Monday, August 19, 2013

Characterizing the Fanbases #7: New York Mets

Welcome to the latest installment of Characterizing the Fanbases! Perhaps some of my long-time readers remember this series from last summer that kind of fell by the wayside! I was attempting to do each team in alphabetical order, but right now I'm a bit stumped on what to say about the Reds, which should've been the next team. Since there were a few teams for whom I already had my writeups done in advance, I figured I'd go ahead and post them now. Forget alphabetical order!

In this series I’m attempting to present the psychology of every MLB fanbase. This series, as you would expect, comes with a disclaimer: These characterizations are based on my own perceptions and opinions, and no offense is intended by them. I freely admit that I’m only one man, and my view is therefore limited. I’m fully aware that many fans will not fit the profile I depict, and that’s to be expected, because it’s impossible to make blanket statements about large groups of people. If you want to contest anything I write here, feel free to leave a thoughtful, civil comment. Otherwise, sit back and have fun reading. Perhaps I might even say something insightful!

I think to understand Met fans you have to examine their connection to the Brooklyn Dodgers. The Brooklyn Dodger Narrative (TM) has become part of baseball lore, despite some disputable elements. While entire books have been written on the subject, here's the simplified version:

Brooklyn was once an independent city before it was annexed by New York City in the late 19th Century. In opposition to the regal, wealthy, self-important image we associate with NYC, Brooklyn was quirky, working-class and diverse. For many years the Dodgers were a laughingstock, but they exemplified the grit and character of this now-borough connected to a larger metropolis it didn't necessarily feel a part of. Yes, Brooklyn was a true underdog, and when the Dodgers finally started winning in the late 1930's, it was nothing less than the Brooklynites deserved. When Jackie Robinson broke the color barrier for the Dodgers in 1947, it only confirmed the moral superiority of this franchise, essentially making them America's Team.

Of course, the Dodgers had a problem: they always came up short in the World Series. The big, bad, rich Yankees were usually the team to deny them, which was especially gut-wrenching, as it only underscored the cosmic unfairness of life that no good liberal should stand for. Unfortunately, such things were the cross every underdog must bear.

All that changed in 1955. Once again, the Dodgers met the Yankees in the Fall Classic and finally, after seven games and seven previous World Series losses, the Brooklyn Dodgers were at long last World Champions! How grand! How fitting! What a great moment not only for baseball, but all humanity! Since that oppressive unfairness inherent in life still existed though, it couldn't allow those loyal fans who lived and died with the team to enjoy it for long. Led by Walter O'Malley, the team's avaricious villain of an owner, the Dodgers moved west for the greener pastures of Los Angeles after the 1957 season, devastating a community and taking America's innocence with it.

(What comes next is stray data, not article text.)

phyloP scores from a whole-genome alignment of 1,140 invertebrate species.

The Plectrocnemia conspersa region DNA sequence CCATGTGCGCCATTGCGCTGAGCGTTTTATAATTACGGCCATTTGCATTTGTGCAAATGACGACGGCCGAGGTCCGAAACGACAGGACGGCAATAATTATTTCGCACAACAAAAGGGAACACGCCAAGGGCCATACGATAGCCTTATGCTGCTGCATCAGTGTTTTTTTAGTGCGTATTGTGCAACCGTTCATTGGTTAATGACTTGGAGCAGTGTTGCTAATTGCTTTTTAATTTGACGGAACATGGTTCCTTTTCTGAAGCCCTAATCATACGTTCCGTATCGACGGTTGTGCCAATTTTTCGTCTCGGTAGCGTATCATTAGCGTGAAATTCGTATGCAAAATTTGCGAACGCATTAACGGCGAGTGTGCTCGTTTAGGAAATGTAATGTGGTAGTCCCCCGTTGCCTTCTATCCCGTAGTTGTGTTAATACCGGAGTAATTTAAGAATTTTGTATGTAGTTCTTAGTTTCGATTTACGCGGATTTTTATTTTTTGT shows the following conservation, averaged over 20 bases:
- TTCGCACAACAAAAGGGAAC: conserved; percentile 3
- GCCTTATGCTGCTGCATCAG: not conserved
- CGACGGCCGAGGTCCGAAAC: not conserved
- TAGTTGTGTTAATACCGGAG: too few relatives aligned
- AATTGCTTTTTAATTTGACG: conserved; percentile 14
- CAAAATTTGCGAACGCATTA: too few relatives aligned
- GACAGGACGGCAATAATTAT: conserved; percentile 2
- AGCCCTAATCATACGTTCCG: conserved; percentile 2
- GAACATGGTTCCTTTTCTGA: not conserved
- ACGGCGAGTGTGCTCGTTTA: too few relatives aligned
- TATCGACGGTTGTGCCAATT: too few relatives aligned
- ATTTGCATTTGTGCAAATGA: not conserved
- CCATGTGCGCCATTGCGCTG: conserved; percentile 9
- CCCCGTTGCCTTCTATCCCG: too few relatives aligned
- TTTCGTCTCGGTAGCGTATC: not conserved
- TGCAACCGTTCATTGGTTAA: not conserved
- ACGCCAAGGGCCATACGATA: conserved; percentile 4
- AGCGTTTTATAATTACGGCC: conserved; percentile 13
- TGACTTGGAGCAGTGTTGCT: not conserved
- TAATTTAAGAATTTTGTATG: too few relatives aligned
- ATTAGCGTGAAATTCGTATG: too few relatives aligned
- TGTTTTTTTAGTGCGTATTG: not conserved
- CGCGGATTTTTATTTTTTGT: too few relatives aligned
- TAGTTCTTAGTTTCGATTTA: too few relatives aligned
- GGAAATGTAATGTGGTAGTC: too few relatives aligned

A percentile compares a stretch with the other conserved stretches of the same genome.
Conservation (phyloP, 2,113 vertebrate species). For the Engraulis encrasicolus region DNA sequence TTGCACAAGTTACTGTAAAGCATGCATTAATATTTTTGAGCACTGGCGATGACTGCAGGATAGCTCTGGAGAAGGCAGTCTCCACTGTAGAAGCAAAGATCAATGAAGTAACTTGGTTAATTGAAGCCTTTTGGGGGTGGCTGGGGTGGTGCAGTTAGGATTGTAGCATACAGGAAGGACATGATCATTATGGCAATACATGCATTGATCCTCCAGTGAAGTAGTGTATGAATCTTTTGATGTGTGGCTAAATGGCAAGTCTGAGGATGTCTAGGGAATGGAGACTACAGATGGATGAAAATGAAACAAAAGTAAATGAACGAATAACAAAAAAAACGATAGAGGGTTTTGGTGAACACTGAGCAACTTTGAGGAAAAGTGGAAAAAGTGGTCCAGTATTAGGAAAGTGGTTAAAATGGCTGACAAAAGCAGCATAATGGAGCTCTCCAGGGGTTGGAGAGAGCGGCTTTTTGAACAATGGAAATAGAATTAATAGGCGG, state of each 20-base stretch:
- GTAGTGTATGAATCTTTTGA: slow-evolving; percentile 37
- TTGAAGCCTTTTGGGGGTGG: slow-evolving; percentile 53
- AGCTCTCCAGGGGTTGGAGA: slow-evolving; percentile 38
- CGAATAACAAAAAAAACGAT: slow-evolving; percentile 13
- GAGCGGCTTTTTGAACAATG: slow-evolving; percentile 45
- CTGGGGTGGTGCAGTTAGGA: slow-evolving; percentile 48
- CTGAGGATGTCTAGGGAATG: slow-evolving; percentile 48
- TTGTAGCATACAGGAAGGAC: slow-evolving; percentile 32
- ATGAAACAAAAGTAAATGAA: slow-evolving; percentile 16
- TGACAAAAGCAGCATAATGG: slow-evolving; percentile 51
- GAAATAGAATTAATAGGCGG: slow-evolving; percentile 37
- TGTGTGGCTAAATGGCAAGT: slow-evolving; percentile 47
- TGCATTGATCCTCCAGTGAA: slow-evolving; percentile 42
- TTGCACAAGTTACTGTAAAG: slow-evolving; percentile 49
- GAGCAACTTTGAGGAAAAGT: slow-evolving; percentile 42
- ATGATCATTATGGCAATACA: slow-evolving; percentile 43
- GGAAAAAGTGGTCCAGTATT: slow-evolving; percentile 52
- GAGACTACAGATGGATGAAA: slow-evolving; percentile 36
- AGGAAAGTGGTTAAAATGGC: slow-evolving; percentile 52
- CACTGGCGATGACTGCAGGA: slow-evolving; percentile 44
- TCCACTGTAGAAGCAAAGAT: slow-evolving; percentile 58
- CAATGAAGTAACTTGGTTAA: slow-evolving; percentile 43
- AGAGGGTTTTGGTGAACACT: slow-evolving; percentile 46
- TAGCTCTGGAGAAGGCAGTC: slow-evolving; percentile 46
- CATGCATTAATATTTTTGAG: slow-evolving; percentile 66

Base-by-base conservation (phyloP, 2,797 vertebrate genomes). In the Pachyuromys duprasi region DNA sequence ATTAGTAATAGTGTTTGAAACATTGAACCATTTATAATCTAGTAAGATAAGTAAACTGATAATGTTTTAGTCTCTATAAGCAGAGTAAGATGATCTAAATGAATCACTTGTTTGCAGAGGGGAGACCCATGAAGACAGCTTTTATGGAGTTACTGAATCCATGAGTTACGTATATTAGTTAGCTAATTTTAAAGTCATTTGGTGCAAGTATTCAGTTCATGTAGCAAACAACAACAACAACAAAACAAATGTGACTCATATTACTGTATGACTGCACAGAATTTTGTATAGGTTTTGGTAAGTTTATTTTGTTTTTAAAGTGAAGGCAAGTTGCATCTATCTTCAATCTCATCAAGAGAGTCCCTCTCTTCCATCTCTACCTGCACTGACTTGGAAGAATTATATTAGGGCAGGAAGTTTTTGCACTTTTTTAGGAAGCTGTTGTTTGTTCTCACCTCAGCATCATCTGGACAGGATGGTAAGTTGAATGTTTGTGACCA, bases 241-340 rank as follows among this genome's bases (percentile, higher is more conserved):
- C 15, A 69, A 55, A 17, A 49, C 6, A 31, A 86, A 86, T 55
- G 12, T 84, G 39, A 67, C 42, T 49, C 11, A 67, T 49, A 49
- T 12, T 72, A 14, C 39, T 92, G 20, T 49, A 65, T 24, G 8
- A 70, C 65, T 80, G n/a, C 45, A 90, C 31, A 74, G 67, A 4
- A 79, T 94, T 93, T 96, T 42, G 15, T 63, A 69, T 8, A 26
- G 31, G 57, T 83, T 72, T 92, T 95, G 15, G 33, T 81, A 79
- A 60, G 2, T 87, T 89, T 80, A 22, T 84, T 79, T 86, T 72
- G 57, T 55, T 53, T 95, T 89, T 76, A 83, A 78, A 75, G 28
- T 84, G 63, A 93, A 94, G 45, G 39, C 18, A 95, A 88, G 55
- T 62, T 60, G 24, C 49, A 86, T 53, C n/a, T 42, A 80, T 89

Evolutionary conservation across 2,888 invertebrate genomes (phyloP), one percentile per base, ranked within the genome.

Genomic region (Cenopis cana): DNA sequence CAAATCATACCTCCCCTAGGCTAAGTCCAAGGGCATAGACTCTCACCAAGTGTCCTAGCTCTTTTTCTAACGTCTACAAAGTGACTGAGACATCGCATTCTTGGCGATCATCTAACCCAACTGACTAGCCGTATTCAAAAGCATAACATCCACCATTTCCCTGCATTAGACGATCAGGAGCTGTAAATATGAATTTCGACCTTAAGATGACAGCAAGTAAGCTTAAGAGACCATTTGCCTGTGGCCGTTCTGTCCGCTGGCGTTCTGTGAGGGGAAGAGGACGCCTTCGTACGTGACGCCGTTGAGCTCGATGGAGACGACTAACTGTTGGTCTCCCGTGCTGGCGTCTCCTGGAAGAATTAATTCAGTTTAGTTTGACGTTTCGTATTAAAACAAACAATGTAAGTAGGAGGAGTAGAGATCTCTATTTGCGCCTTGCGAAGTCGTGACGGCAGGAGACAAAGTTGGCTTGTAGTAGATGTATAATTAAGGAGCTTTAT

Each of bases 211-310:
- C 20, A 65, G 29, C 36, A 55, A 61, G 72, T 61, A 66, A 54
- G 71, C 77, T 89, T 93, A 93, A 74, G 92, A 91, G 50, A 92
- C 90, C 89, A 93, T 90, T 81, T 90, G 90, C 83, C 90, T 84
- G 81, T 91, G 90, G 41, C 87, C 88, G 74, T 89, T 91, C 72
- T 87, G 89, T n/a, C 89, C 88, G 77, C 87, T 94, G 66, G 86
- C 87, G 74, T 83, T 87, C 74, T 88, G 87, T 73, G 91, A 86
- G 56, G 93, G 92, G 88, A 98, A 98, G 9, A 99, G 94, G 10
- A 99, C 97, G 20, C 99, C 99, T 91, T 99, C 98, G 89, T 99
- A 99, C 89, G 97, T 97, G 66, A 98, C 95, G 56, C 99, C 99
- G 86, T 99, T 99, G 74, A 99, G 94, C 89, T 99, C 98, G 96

Now, this narrative has some holes in it (too many to discuss, really), but it's more or less the story you get fed. Understandably, Dodger fans were heartbroken when their team moved, and even felt a sense of betrayal. After more than half a century they've never really let it go, despite getting a new team. Why? I can't say for sure. It's possibly due to their own obstinacy, but more likely it's because there's a big market for Brooklyn Dodger nostalgia. The Brooklyn Dodger Narrative (TM) is a poignant story that'll sell well, and due to the New York connection, it'll never hurt for media interest. Perhaps the fans have never let it go because writers, journalists and filmmakers constantly play up the importance of their team's place in baseball history, thereby leaving them with the impression that they were grievously wronged and owe it to the Dodgers' memory to hold a lifelong grudge.

All that said, how does it relate to the Mets? Well, after the Dodgers moved west with the Giants in '57, the National League had no team in New York for the next four seasons. It wasn't until the Mets were added as an expansion team in 1962 that the Senior Circuit returned to the Big Apple. The Mets attempted to create a fanbase from the old Giant and Dodger fans who didn't want to switch their allegiances to the Yankees, and for the most part, it seems that's what they did.

Since we can see that old Dodger fans are given to self-pity, and that many of them and their children (who probably grew up listening to their parents’ stories) make up the Mets' fanbase, what you have is a group that constantly feels unparalleled in its suffering. The Yankees are still the Yankees, and the Mets are stuck playing in their shadow, which only reinforces feelings that their team is underachieving.

If one looks at the evidence objectively, the Mets are probably MLB's most successful expansion franchise. They haven't won the World Series since 1986, but in baseball time, 27 years isn't very long. I mean, consider the fact that there are 30 MLB teams, and only half of them have won titles in the period since the Mets last won it, and you realize their championship drought is really nothing remarkable. Listening to them though, you'd think their plight was on par with the Cubs'.

Most teams go through lean periods, which aren’t fun once you’ve tasted the honey of success, as Met fans have at various times in the past. Having Brooklyn Dodger fans as their forebears, however, has instilled in them the mentality of an oppressed underdog, and they always feel as though their team is somehow screwing them over.

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